Selective neck dissection reduces the incidence of complications associated with radical neck dissection while achieving the same oncological results, especially in clinically node-negative (cN0) cases. The most common complications associated with selective neck dissection are spinal accessory nerve dysfunction and shoulder disability, which result from level IIb dissection. The aim of the present study was to evaluate the incidence of level IIb lymph node metastasis in cN0 oral squamous cell carcinoma (OSCC) patients to determine the necessity of selective neck surgery.
The medical records of 138 consecutive OSCC cN0 patients seen from June 2012 to June 2017 were retrospectively reviewed for age, gender, tumor localization, and TNM classification.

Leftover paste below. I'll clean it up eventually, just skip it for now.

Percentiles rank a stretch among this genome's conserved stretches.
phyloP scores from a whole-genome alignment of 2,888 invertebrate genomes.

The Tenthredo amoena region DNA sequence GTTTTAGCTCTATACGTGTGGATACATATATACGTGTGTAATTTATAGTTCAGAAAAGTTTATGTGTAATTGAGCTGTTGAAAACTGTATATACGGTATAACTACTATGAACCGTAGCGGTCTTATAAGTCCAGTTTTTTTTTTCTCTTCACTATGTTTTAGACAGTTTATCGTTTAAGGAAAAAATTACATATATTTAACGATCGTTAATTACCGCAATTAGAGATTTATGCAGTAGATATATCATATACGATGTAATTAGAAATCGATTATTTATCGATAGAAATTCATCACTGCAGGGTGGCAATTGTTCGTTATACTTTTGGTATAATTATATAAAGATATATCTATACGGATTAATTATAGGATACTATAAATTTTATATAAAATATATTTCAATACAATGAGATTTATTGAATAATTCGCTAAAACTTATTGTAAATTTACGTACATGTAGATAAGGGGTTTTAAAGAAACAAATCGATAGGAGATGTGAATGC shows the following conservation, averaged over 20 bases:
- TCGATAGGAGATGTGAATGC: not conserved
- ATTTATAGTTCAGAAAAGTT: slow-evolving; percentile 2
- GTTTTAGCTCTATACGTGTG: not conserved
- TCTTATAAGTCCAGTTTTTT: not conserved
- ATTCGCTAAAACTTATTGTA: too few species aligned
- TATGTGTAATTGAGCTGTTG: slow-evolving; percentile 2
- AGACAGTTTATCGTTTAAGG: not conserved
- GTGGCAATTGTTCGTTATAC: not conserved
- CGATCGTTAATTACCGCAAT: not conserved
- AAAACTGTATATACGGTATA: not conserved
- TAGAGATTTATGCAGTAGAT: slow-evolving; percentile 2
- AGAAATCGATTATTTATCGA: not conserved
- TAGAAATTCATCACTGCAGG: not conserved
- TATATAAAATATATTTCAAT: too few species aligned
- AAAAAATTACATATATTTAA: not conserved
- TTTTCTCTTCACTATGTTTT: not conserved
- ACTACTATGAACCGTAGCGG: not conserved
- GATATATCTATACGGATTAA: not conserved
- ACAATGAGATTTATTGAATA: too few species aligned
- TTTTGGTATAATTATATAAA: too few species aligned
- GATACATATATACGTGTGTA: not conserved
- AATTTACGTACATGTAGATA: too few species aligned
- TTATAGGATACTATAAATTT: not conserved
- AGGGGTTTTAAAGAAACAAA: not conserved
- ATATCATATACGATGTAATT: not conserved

The incidence of occult metastasis was 29.7%, but level IIb nodes were not involved in any case.
The lack of involvement of level IIb nodes in occult metastasis, and high prevalence of shoulder dysfunction caused by injury to the spinal accessory nerve during surgery, challenge the necessity of surgical IIb node clearance in cNO OSCC; this is true for all stages and especially for early T1 stage cases, when the likelihood of occult lymph node metastasis is low (15.6%).Le texte complet de cet article est disponible en PDF.
Keywords : OSCC, Neck dissection, Level IIb, Metastasis, Lymph node